The blog NYC Public School Parents expressed student privacy concerns in 2016. The Summit platform has never been independently vetted for security protections – or shown to yield any educational benefits, and I believe is a very radical way to outsource instruction and student data to private companies.
More recently NYC Public School Parents revisited Summit Learning.
Last May, the Missouri Education Watchdog also described nervousness about Summit’s social-emotional assessments. Is it just a lucky coincidence that Zuckerberg’s Summit Schools is piloting the SEL assessments, when the president of the Chan Zuckerberg Initiative “education philanthropy” is also part of the Aspen Institute’s National Commission to create SEL standards? Also probably coincidental, the Assessment for Learning Project (ALP) has some interesting partners. “ALP is led by the Center for Innovation in Education (CIE) at the University of Kentucky in partnership with Next Generation Learning Challenges (NGLC) at EDUCAUSE.” ALP, the promoter of Equity Assessments (for SEL data) is funded by Hewlett Packard and Bill and Melinda Gates, also involved in the SEL commission.
Parents Realize Their Schools Work Already!
Despite such intense pressure, the parents in Cheshire, Connecticut petitioned against Summit and won! They realized early that the Summit program meant students were:
- spending too much time online
- viewing inappropriate content
- not getting enough guidance.
Facebook engineers who set up what’s called blended tech and a go-at-your-own-pace personalized learning program were not happy to have to end the program.
The Old Fashioned, “You’re Behind the Times” Complaint
Cheshire’s superintendent Jeff Solam said the change was too much for parents.
“Some people were more comfortable with a model where a teacher stands in front of a class and lectures for 40 minutes. We haven’t been comfortable with that model for a long time,” he said in an interview. “That’s an old factory model that doesn’t fit in to contemporary learning.”
This is a common unfair criticism when school reform is rejected. When there is push back, those who do the pushing back often get blamed for not embracing change. Or they are made to sound like they don’t know better.
My guess is most teachers rotate and work with students in groups. And even if they do lecture in front of the class, it works!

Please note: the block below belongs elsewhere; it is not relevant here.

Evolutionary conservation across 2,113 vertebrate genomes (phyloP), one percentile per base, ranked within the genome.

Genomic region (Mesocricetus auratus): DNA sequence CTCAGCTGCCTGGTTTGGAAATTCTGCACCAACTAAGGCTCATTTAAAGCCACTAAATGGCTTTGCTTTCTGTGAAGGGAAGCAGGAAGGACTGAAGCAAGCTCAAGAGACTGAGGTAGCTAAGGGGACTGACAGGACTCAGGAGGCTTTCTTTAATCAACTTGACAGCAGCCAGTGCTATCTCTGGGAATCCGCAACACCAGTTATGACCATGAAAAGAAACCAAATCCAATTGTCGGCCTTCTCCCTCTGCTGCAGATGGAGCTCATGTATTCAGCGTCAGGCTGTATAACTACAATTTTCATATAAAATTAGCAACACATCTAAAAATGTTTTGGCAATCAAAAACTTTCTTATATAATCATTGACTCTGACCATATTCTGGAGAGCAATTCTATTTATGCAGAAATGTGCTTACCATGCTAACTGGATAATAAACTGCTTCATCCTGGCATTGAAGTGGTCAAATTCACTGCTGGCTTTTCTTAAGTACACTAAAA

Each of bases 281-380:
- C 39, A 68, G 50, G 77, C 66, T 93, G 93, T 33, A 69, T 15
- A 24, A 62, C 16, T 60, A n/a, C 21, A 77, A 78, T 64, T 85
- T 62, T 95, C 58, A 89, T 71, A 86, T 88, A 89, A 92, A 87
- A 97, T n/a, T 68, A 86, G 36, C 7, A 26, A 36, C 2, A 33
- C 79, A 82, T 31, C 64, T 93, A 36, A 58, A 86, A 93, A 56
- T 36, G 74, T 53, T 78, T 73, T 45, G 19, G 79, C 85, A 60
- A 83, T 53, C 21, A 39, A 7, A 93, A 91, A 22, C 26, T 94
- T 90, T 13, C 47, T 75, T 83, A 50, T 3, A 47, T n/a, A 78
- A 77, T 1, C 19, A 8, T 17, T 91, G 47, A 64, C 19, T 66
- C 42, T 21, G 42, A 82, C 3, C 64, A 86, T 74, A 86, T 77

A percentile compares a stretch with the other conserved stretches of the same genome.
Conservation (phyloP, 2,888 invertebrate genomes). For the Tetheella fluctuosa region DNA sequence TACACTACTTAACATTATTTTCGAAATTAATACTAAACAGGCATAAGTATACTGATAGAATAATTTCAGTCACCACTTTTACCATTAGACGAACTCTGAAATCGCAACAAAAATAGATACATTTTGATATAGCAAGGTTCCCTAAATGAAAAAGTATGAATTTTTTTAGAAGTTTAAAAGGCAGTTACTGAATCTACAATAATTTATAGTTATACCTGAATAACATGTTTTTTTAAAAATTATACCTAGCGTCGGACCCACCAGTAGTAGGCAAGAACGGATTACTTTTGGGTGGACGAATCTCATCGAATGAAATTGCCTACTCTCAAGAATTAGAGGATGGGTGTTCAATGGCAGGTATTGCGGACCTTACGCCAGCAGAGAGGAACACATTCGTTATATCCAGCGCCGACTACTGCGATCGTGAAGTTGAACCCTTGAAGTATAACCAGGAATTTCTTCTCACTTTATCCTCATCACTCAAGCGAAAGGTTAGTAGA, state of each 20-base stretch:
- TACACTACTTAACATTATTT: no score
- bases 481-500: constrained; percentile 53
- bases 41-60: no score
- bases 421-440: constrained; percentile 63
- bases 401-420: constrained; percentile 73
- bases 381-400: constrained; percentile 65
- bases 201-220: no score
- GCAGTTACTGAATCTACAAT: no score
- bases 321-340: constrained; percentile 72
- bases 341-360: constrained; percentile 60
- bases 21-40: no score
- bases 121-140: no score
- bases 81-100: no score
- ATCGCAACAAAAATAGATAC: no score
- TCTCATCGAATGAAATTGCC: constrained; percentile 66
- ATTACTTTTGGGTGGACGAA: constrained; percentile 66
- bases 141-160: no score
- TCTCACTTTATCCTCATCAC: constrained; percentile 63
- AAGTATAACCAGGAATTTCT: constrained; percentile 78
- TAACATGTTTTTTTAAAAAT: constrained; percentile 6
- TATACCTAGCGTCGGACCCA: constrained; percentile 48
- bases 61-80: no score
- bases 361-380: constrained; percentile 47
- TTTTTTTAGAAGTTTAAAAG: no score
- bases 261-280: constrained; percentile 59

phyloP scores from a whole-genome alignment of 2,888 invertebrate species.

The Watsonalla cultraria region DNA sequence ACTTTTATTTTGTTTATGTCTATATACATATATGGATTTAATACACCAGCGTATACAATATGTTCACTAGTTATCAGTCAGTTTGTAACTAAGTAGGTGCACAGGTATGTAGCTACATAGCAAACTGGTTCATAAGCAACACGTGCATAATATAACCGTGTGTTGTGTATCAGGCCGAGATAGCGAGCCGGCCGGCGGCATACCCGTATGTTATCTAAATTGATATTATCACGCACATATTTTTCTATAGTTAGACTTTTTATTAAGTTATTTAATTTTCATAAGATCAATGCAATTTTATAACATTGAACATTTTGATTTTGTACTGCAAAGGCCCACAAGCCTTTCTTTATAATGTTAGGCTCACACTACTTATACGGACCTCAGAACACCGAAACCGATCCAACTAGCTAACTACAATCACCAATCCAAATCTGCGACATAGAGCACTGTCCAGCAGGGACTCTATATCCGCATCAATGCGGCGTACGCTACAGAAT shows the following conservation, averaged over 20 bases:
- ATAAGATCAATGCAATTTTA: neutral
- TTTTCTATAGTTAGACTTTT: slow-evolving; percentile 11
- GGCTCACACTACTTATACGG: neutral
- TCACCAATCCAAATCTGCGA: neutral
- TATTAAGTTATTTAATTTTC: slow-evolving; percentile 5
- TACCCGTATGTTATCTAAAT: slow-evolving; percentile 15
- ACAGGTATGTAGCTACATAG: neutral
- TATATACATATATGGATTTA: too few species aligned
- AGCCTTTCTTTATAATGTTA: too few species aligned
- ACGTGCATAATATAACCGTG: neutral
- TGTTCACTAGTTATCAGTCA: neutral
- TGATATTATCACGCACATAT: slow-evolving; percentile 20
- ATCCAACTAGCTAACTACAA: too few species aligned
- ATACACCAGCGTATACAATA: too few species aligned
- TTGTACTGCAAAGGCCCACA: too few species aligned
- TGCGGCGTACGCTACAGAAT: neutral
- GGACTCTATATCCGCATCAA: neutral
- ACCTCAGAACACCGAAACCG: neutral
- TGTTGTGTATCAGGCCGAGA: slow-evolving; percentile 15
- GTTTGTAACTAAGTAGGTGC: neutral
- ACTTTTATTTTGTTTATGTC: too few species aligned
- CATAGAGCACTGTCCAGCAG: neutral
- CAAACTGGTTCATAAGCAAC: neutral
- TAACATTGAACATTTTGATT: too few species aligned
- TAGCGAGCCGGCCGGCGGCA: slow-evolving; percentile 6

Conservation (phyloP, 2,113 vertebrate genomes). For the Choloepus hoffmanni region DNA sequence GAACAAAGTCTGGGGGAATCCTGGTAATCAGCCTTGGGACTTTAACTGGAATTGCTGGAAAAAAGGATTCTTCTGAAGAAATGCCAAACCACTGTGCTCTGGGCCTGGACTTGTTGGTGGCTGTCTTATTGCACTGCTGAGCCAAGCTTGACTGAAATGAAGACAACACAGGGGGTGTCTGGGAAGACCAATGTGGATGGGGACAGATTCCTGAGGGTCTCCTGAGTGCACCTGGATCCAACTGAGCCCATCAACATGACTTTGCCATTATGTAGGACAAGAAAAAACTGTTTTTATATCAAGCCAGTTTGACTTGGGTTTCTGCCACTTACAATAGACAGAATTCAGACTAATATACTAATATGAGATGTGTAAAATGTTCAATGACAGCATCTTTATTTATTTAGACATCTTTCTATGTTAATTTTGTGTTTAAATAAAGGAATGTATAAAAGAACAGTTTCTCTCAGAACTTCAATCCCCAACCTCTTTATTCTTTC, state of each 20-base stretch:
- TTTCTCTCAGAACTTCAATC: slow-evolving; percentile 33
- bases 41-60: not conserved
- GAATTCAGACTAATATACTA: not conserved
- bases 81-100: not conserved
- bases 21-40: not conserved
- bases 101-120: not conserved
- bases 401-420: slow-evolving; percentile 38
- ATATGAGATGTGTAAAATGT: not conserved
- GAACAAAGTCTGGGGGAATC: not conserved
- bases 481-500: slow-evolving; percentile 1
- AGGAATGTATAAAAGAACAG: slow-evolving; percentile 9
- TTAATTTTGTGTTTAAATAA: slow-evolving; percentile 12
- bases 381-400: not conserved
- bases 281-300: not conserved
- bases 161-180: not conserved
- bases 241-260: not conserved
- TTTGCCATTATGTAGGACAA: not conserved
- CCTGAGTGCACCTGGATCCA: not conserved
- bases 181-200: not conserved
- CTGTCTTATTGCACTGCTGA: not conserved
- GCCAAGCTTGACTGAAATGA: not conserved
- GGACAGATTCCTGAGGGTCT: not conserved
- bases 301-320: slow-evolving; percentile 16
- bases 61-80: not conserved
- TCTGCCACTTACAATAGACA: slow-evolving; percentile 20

These subtle insults were used with Common Core, claiming that teachers rejected it because it was too much change and too fast for them to comprehend and implement. But teachers who rejected it didn’t like it.
The reality is that sticking students on a screen all day for their education has no proof what-so-ever as being the best way to learn.
Parents in Cheshire get it.
Superintendents are often used to push online programs into schools. We should question why. Are they being paid? Is it because they have such sparse budgets in other areas? How much tech must schools sign onto for funding?
How much research do they do to determine the benefits of online learning compared to the losses?
Every School District
If parents and teachers hear their superintendents and school boards talking about increasing technology in schools, they should determine what it means exactly, and what the role of the teacher will be in the class. Tech can be a useful tool, but it should not diminish the teacher’s role.
They should be especially concerned if they hear Summit Learning is coming to their school district.
Parents in Connecticut didn’t buy Summit Learning. They started a petition. A local petition by parents may be the best way parents can push back harmful reform.
Parents in Connecticut aren’t alone. Parents in Indiana and Kentucky are also questioning Summit. Teachers have also pushed back in places like Massachusetts.
Reclaiming our public schools from big business, through individual school districts…this is a great gift for students this holiday season!